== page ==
USB comes in many shapes and sizes, but USB Type-A connectors are the most common type. They’re rectangular in shape and have been in wide use for decades. In the official USB specification, USB-A is known as “Standard-A.”
What Type-A Connectors Are For
USB Type-A connectors are the most common type of USB connection you’ll find.
You’ll find USB Type-A ports in most modern computers, laptops, game consoles (like the PlayStation, Xbox, and Nintendo Switch), smart TVs, streaming media players, and other devices. These USB Type-A ports are also called receptacles.
Devices like USB flash drives, mice, keyboards, external hard drives, webcams, digital cameras, game controllers, mobile devices, and numerous other peripheral devices and accessories often have USB Type-A connectors (often called plugs), which can be plugged into Type-A ports.
USB Type-A ports work with all USB versions, from USB 1.1 and USB 1.0 to USB 3.0, USB 3.1, and USB 3.2.
USB Type-A and Backward Compatibility
When it comes to the Universal Serial Bus (USB) standard, there are two things to think about: Physical connector shape and the underlying protocol (speed.)
USB Type-A connectors date back to the the original release of USB 1.0 in 1996, although USB only really became common with USB 1.1 in 1998. However, while Type-A connectors have been around for a while, they still work with the latest modern versions of USB.
This longtime standard physical connection aids USB in backward compatibility. if you have a modern computer that supports USB 3 and a modern USB device that supports USB 3, you can connect them with a USB cable that supports USB 3 speeds and get all the speed advantages.
However, if you have a USB 3 device, you can still use that same USB cable to connect it to an old computer that only supports USB 2.0 or USB 1.1. It will work at slower speeds, but that same USB Type-A connector lets you plug your device into almost anything.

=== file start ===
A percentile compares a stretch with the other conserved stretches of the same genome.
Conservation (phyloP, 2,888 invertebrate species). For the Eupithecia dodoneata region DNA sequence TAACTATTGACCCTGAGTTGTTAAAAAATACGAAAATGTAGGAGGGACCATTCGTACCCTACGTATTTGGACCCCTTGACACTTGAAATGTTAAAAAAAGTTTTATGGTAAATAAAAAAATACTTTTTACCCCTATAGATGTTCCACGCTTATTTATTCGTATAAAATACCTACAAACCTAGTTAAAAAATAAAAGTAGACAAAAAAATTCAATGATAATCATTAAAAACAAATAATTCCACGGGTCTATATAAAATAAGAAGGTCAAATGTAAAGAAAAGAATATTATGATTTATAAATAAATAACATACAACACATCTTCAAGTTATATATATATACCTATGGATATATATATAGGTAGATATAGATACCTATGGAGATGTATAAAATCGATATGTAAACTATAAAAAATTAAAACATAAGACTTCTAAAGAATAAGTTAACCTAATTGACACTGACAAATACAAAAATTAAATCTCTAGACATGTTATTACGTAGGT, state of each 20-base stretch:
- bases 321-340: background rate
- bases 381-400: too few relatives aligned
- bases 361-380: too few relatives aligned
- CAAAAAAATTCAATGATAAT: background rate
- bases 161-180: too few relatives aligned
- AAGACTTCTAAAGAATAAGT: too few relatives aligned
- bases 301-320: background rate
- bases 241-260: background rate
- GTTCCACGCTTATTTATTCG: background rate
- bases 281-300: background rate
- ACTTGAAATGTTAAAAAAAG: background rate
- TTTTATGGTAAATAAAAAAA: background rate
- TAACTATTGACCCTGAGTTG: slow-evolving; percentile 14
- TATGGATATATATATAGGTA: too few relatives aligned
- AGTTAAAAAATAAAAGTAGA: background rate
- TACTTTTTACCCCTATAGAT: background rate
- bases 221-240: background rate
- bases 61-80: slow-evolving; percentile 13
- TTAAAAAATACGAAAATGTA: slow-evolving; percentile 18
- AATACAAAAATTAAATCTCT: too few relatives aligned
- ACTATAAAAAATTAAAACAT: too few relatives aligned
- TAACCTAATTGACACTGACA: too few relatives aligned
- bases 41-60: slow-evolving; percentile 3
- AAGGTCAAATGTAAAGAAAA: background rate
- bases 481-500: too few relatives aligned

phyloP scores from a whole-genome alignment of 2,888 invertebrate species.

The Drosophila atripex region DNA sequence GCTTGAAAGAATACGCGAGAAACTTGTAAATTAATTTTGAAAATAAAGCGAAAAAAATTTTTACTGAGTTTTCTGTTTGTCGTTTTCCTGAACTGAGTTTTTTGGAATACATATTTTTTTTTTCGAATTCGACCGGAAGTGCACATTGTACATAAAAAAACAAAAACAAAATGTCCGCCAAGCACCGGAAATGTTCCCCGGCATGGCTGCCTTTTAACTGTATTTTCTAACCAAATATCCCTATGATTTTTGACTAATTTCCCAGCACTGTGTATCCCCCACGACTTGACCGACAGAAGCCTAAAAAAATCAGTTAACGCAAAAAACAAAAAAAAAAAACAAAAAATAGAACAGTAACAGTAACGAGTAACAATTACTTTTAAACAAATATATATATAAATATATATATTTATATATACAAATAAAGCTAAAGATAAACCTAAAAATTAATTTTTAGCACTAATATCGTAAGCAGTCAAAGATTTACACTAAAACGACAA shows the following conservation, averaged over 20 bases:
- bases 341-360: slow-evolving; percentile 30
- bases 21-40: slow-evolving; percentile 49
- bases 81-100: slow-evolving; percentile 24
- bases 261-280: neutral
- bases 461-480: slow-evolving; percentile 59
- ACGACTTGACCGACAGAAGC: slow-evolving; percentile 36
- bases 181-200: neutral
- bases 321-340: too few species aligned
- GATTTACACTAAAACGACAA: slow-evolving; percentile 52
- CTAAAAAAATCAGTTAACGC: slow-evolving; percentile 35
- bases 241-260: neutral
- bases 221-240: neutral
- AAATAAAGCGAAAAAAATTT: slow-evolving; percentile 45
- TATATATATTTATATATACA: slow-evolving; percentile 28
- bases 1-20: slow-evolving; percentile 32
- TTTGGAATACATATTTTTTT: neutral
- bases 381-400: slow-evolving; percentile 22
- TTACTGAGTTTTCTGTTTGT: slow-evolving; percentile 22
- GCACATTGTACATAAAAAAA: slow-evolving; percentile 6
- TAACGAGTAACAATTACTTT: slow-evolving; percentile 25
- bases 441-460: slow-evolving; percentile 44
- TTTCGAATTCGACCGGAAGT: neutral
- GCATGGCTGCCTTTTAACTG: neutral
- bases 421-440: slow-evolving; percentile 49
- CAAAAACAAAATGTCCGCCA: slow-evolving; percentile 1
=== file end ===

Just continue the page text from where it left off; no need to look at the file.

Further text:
In other words, you can plug any USB Type-A plug into any USB Type-A port and it will “just work.” If the devices are different generations—if you plug a 20-year-old USB drive into a modern PC, for example—they may perform slower, but they will work.
Blue USB Connectors Are Often Faster
USB Type-A connectors and ports that support faster USB 3.0 speeds often (but not always) have blue on the inside. Type-A connectors that only support slower USB 2.0 or USB 1.1 speeds often (but not always) have black on the inside.
The same goes for ports: USB 3.0 ports often have blue on the inside and USB 2.0 ports often have black on the inside. However, this isn’t guaranteed.
Type-A connectors that support USB 3.0 speeds—the ones that often have blue on the inside—have nine pins versus the four pins found in older USB connectors. However, they’re still backward compatible and those faster speeds will only work when two USB 3.0 devices are connected to each other. Otherwise, they’ll use the slower speeds.
RELATED: USB 2.0 vs. USB 3.0: Should You Upgrade Your Flash Drives?
USB Type-C is the Future
While USB Type-A is still the connector in most widespread use, it isn’t the future. The future belongs to USB Type-C, which is already common on new devices.
Some modern devices even have both USB Type-A and USB Type-C ports so they’re compatible with everything. A few even abandon USB Type-A and only have USB Type-C ports.
You can always use a “dongle” that functions as an adapter. For example, a USB-A device could be connected to a Type-A-to-Type-C dongle, letting you plug it into a USB-C port. This works because, underneath the physical connection difference, USB is still compatible.
USB-C cables are smaller and eliminate the need for mini USB ports and the Micro-B connectors. These are other smaller USB connectors that were used to connect USB Type-A devices (like laptops and chargers) with smaller devices (like smartphones) that had no room for a full USB Type-A receptacle. With USB-C, there will just be one standard USB Type-C port for all devices. Once it’s widespread, you won’t need different types of USB cables for different devices.
RELATED: What Is USB-C? Here's Why You Want USB Type-C
USB Type-A Will Be Sidelined By USB4
The smaller USB Type-C connector will actually be required by the next USB standard, USB4.
But, while the connector shape changes, the underlying USB standard is still backward compatible with devices from previous USB standards.
You’ll still be able to plug an older USB Type-A device into a future USB4 device that only has Type-C receptacles. You’ll just need a dongle that will convert the physical USB Type-A connection into a USB Type-C one.
RELATED: USB4: What's Different and Why It Matters
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